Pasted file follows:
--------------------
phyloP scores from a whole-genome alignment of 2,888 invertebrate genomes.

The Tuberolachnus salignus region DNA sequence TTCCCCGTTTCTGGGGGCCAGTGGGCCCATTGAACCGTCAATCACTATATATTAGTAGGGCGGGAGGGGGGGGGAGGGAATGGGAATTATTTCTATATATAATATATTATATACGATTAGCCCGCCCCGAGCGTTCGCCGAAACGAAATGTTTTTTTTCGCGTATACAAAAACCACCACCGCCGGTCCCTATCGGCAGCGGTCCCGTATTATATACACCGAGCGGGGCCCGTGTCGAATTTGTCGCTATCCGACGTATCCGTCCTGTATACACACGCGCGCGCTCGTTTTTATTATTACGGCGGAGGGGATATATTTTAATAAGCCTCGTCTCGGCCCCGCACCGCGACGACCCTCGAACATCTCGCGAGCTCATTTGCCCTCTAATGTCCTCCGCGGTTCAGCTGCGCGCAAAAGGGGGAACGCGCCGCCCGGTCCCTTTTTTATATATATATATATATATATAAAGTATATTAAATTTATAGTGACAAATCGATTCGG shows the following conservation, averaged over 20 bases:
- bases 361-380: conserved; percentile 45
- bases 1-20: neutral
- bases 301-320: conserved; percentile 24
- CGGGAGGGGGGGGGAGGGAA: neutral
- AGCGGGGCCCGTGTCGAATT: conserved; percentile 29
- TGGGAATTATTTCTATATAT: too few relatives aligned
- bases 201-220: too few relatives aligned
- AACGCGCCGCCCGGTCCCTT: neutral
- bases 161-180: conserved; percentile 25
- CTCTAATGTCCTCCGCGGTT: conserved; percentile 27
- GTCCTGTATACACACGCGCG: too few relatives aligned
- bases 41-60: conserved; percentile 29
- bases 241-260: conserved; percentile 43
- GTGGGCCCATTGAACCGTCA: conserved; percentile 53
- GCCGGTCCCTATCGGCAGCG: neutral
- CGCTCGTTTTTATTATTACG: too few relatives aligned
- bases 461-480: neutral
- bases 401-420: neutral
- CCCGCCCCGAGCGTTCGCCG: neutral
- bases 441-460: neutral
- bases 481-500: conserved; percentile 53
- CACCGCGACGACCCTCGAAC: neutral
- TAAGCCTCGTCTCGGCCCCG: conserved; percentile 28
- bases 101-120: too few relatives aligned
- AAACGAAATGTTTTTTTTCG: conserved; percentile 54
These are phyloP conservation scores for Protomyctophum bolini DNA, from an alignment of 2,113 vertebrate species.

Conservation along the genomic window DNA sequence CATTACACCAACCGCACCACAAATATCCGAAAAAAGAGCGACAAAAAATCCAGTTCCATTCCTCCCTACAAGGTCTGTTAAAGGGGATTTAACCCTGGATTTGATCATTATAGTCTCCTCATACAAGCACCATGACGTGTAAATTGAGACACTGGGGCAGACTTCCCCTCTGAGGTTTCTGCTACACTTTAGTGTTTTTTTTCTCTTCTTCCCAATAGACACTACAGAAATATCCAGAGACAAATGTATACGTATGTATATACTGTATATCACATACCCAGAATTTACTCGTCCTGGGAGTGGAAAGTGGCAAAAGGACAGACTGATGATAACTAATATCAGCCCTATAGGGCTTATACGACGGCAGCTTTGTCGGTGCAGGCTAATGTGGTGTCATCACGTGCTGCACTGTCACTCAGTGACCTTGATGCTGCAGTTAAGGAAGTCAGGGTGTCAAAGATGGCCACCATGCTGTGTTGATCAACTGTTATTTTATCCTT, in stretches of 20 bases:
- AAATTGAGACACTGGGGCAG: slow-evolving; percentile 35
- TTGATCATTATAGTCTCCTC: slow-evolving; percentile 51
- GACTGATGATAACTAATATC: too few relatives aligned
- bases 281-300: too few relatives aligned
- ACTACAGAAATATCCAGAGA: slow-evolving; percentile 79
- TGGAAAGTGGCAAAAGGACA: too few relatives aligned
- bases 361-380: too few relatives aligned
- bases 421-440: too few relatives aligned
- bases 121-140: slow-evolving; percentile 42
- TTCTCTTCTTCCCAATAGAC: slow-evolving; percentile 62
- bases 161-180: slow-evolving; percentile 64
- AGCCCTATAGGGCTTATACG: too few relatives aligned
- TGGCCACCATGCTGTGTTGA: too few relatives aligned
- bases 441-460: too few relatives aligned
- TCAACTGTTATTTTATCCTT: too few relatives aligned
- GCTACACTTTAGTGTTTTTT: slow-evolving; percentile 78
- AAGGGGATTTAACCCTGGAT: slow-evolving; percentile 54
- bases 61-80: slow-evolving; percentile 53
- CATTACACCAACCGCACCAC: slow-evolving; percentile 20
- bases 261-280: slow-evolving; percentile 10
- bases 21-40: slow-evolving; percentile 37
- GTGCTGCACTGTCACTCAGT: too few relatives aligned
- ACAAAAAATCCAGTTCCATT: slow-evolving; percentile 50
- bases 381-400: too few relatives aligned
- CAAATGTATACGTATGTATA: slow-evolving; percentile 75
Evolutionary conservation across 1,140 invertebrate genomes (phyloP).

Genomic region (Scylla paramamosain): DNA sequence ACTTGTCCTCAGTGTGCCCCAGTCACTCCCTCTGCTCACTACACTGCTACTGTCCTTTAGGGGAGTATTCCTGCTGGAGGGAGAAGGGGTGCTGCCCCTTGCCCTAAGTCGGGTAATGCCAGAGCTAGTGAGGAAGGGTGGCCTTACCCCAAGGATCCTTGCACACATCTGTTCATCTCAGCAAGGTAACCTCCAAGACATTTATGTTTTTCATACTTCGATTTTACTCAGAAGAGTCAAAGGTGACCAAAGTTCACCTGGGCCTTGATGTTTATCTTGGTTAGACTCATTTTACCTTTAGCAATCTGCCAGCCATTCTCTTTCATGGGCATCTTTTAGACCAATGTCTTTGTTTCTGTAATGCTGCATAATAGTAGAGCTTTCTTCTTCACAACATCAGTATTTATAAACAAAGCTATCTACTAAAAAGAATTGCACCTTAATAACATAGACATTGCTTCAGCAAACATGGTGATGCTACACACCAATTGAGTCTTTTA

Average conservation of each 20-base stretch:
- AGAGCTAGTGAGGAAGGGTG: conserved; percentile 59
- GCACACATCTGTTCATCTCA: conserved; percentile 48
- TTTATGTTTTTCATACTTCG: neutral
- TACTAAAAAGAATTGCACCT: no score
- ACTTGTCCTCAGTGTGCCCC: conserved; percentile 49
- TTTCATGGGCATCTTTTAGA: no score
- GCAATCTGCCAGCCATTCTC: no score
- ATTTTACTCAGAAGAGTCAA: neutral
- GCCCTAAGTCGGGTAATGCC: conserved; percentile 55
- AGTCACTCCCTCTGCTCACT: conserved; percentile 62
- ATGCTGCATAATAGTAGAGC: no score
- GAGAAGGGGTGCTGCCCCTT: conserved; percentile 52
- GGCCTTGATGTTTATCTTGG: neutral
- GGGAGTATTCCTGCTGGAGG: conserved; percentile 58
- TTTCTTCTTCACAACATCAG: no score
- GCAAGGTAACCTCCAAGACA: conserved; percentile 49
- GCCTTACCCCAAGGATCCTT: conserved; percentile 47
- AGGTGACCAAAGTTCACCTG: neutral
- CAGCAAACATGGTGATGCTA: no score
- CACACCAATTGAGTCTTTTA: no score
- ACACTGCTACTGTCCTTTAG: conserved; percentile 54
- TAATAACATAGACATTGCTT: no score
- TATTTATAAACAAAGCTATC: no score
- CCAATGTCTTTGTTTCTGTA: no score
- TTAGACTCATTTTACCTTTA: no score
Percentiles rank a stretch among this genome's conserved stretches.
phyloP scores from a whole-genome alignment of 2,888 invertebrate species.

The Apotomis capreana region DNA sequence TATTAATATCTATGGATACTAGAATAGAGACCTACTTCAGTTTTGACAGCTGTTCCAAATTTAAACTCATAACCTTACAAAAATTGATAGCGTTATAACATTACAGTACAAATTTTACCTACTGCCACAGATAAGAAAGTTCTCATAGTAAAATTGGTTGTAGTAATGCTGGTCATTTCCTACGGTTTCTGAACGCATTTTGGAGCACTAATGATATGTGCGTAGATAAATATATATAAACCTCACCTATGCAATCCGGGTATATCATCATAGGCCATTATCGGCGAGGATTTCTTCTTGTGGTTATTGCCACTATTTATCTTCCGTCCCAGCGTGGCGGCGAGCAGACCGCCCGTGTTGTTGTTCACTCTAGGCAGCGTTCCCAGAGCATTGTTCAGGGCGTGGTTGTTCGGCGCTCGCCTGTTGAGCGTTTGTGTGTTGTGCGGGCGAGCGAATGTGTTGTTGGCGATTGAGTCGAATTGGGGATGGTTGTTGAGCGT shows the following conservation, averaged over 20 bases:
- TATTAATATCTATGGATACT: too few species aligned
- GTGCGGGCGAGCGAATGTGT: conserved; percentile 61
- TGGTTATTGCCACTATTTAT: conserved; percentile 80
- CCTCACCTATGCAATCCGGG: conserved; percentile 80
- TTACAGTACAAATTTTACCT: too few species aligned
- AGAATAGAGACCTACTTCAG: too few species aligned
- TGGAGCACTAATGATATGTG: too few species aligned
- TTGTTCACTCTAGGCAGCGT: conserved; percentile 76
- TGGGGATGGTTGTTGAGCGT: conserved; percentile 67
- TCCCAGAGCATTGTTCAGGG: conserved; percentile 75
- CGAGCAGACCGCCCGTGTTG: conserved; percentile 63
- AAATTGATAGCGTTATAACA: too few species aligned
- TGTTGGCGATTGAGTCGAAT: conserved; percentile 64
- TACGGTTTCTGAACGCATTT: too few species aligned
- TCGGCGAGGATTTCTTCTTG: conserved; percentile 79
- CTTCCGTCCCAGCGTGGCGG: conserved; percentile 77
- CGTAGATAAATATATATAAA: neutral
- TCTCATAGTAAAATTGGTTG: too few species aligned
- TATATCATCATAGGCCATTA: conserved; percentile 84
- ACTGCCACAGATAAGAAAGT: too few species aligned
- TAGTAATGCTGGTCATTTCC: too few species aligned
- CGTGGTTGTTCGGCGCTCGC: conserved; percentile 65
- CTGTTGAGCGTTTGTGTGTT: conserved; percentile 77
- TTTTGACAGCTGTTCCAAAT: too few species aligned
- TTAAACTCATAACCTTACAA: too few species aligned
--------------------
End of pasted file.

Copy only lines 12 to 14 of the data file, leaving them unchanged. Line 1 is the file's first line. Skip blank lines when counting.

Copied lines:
- CTCTAATGTCCTCCGCGGTT: conserved; percentile 27
- GTCCTGTATACACACGCGCG: too few relatives aligned
- bases 41-60: conserved; percentile 29